Miranda July



“Filmmaker, writer, artist.” Biographies tend to reduce people to nouns, but in reality the most interesting people are adjectives. Miranda July has made two acclaimed feature films (You, Me and Everyone We Know and The Future), a book of short stories (No One Belongs Here More Than You), a novel (The First Bad Man), and many collaborative art projects that harness communication as their medium. There are pre-lives, too, as a Riot Grrrl or a performer, all of which will surface in her characters. She lives in Silver Lake, Los Angeles, despite disliking all the driving that the city entails. Miranda July is always impeccably dressed and has an ear for tender pathos.  

Interview: Shumon Basar
Portrait: Todd Cole



Shumon Basar Is it important to start each new day the same way or differently?
Miranda July Well, there’s the beauty of getting a week or even three days of a routine that seems to really work – meditate, don’t look at phone, write first thing, then attend to business, et cetera. But the reality is that this gets disrupted constantly and one can’t feel ruined all the time. So the best thing seems to be able to salvage any given hour; to not feel easily dirtied. 

SB You’re in that – rare – category of people who are equally natural at all the different things they do. Was there a conscious decision somewhere in your past there would be several Miranda Julys?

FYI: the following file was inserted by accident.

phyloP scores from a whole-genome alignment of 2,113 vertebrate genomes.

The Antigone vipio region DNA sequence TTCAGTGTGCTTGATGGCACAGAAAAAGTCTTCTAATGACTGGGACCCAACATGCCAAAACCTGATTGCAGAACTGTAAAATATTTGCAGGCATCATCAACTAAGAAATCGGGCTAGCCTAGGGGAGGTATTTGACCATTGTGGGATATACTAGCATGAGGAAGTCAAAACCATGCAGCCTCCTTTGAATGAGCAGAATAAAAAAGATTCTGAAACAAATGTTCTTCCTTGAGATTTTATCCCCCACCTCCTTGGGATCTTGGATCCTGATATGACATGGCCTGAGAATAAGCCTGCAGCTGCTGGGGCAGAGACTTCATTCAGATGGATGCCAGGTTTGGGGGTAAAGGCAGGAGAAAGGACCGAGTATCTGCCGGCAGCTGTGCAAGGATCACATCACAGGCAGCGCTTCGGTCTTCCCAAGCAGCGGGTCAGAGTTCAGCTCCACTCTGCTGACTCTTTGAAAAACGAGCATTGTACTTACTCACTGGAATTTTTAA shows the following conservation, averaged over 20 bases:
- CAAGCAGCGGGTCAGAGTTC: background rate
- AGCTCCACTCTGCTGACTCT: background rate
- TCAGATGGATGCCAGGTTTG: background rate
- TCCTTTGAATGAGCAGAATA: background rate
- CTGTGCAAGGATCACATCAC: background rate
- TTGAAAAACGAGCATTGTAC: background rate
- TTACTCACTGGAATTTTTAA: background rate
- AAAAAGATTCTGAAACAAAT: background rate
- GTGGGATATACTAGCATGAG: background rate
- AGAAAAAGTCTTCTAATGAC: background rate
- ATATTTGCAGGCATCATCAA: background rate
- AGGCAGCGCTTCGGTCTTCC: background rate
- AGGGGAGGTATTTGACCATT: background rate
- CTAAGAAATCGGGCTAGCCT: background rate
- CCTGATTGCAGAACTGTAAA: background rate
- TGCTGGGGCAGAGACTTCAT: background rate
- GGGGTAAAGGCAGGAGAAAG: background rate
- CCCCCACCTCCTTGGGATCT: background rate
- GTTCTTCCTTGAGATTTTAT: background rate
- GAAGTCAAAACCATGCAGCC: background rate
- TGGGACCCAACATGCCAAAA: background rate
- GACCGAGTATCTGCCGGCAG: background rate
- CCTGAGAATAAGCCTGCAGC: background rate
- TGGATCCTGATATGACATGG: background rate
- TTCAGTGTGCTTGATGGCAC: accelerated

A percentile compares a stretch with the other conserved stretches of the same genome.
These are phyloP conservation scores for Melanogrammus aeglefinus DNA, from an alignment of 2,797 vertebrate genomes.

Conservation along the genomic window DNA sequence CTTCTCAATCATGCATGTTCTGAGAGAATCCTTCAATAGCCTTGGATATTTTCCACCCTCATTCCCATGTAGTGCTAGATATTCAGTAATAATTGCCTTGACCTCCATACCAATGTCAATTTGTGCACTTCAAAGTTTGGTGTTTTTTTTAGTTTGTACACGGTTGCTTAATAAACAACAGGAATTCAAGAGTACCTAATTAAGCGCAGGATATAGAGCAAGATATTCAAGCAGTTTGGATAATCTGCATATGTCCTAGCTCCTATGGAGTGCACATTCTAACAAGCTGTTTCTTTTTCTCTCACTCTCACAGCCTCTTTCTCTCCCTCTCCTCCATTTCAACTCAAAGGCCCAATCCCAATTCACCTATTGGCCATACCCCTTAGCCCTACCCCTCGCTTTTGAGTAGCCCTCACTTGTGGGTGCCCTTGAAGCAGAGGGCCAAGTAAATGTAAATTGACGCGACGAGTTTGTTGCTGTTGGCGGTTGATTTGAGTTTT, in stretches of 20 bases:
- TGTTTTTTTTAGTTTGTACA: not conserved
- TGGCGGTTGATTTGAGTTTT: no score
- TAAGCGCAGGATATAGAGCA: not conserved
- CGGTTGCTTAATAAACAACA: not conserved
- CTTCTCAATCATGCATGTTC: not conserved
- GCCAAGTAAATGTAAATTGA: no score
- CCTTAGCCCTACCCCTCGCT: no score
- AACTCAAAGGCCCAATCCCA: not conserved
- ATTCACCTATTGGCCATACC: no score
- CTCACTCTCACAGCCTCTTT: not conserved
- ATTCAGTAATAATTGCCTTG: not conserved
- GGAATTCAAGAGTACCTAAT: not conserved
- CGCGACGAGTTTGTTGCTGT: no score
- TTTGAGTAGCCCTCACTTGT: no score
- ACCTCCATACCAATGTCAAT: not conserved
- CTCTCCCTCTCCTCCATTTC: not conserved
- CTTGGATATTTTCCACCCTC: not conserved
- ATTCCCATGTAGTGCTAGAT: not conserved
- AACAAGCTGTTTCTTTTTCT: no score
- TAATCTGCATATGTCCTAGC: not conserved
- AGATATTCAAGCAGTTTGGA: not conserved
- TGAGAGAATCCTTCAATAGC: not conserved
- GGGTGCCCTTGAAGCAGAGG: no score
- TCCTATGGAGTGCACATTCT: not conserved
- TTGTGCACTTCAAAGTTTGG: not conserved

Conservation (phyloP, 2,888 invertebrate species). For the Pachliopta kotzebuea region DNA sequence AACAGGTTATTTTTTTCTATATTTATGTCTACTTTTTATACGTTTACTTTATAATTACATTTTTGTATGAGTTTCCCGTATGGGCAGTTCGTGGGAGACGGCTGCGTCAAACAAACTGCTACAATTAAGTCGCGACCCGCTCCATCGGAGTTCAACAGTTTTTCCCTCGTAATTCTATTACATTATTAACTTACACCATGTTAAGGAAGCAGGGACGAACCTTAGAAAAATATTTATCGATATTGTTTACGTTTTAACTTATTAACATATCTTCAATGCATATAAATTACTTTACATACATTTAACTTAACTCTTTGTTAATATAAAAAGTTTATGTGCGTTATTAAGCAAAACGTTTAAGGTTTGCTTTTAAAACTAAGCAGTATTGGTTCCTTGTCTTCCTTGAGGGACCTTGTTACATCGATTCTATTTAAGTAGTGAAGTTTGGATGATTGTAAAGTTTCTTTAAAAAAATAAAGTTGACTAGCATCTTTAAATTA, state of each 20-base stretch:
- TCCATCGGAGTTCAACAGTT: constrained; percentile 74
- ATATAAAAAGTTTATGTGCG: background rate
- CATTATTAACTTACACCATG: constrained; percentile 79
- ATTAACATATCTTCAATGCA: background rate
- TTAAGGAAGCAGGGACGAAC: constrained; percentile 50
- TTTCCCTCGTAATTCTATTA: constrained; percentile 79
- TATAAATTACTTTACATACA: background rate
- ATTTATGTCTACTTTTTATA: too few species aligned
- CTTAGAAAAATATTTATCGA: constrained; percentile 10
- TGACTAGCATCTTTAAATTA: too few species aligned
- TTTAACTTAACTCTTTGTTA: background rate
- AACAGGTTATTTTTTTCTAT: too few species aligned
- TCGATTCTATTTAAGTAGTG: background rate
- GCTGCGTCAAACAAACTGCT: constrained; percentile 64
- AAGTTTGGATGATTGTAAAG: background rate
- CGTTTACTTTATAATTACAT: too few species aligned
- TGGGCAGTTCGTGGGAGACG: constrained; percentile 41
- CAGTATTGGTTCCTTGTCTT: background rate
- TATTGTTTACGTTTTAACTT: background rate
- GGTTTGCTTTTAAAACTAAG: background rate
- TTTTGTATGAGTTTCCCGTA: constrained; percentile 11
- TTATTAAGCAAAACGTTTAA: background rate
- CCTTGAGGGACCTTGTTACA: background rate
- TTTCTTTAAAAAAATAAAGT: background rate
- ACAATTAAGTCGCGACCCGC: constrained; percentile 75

MJ No, not at all. The plan was to be a director, and I immediately set out, with great determination, on a totally weird path towards that. The punk rock, performance, literary, drop-out-of-college path. This had something to do with my dislike for authorities, school, being taught. But in general I tend to think I’m moving in a very logical, straight line and it’s only later that I see things other than my destination are propelling me. Part of the path is determined by what you are avoiding also. 

For a while this included men, New York, Los Angeles, and things that I (naively) felt had already been done.  

SB How would you sum up the 1990s?
MJ Oh gosh, I find it hard to think objectively about the 1990s. There is something to the word “grunge”. Recently I spoke with some friends about how we all had the same type of mould growing all over our bodies in the 1990s. This had to do with the dampness of the Pacific Northwest, a region which is the 1990s for me.  

SB There’s a sense, whether in your films or the app “Somebody” that you devised with Miu Miu, that the thing separating bad technology from good technology is intimacy. Are we intimacy starved or intimacy obese? 
MJ Intimacy starved. Or just starved of the present moment, which is where intimacy happens, always, with yourself or other people. But I try not to waste time feeling too bad, but instead notice what is this technology actually doing to the person I am, have always been, want to be? Once you manage to notice (and the whole point of the phones and apps is that you don’t notice them), then I think questioning and hunger kicks in naturally, rather than just guilt.  

SB Is there a significant resurgence of the politics of friendship between women, whether it’s Taylor Swift’s squad or the kind of epistolary projects you’ve initiated with your own circle of female friends? How do we account for this happening right now?